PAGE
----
There’s something about film festivals that induces far more extreme reactions than normal in audiences. When Bite premiered last year at Fantasia there were reports of people fainting, vomiting and requiring an ambulance be called. Which is great news for the marketers, because with reactions like that, you can’t not watch it. Advanced notoriety of the sickening revulsion a film causes is all well and good, but is the film itself actually worth watching? Short answer: yes.
Although as Bite begins it appears to be another found footage movie, rest assured that only its opening of an exotic pre-wedding holiday is shown in the dubious style, and the recording’s existence actually comes into play later in the film. During all this girl time the bride-to-be Casey is bitten by an unknown insect while swimming in an out of the way lagoon, an event that seems innocuous at first but is soon revealed to have unpleasant consequences for Casey and everyone around her.
Bite takes a little while to truly get going. The presentation of Casey’s relationship with her bland but enthusiastic fiancé Jonah slows the story, while her clashes with her prudish and perpetually judgemental future mother-in-law run a little close to caricature. However, these are necessary moments of character development and only minor niggles, and once out of the way the film’s strength of purpose comes to the fore, resulting in a body horror as much psychological as it is physical. It’s never investigated, let alone revealed, exactly what it was that bit Casey or why it caused her to begin a gradual transformation into an insectoid chimera, and in truth it’s not all that important. What matters is how her mind and body are being irrevocably altered and the journey of personal torture it forces her to undergo.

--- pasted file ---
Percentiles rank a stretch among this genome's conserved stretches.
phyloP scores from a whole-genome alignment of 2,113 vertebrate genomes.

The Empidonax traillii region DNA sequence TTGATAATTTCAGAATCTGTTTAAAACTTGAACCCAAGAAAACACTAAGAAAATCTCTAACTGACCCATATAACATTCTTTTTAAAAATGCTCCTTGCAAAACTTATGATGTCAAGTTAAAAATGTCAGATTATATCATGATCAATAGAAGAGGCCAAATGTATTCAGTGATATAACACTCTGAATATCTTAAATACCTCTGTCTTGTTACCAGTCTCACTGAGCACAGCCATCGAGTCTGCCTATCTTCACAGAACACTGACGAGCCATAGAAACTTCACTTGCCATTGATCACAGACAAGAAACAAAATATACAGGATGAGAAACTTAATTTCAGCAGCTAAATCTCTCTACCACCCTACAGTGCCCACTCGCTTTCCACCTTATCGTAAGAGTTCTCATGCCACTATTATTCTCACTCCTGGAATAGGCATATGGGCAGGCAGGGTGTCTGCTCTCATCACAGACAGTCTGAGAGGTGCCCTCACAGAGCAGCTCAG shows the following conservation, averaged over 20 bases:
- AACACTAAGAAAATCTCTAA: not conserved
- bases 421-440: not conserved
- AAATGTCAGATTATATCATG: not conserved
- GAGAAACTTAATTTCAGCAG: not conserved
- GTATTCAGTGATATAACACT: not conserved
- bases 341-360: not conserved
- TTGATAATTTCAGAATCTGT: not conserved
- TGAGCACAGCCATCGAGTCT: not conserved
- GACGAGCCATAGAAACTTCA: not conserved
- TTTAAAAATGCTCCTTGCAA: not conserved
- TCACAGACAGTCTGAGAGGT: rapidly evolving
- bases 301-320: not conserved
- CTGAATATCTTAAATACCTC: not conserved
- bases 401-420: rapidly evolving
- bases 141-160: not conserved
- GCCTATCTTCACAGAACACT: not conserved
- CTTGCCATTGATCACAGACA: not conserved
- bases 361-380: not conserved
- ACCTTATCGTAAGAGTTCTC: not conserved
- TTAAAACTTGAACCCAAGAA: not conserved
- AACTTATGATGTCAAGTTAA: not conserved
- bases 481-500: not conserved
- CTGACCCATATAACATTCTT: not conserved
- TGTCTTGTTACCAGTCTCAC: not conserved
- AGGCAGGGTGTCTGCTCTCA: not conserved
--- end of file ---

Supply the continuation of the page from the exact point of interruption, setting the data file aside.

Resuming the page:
Before long, boils swell and begin oozing pus and ichor, her skin hardens into chitin, her teeth begin chattering in imitation of the clicking of an insect, and her eyes become empty and vacant as she searches for emotion she no longer feels as though it were a distant memory she can’t quite recall. The diminishment of her human life is fused with the insect influence in a particularly sickening dream sequence similar in theme and equally as disturbing as the one in The Fly, a film from which much of Bite’s inspiration appears to have been taken.
Like many creatures of classic monster movies, Casey is a tragic figure. A victim of circumstance through no fault of her own, she is forced into the role of villain as the metamorphosis into which she has been shackled forces her to become driven by inexorable biological urges she neither wants nor can control. Although she is driven to ever more become the monster that her increasingly grotesque appearance implies, rather than being consumed by her new inhuman nature, it’s the selfishness and thoughtlessness of those around her that ultimately pushes her to the extremes.
Bite will likely make you feel uneasy and more than a little nauseated, but the way it makes you suffer along with its protagonist instils a masochistic empathy that keeps you sympathetic towards her no matter how outwardly repulsive she becomes.
BITE / CERT: 18 / DIRECTOR: CHAD ARCHIBALD / SCREENPLAY: JAYME LAFOREST, CHAD ARCHIBALD / STARRING: ELMA BEGOVIC, JORDAN GRAY, ANNETTE WOZNIAK, DENISE YUEN, LAWRENE DENKERS / RELEASE DATE: 10TH OCTOBER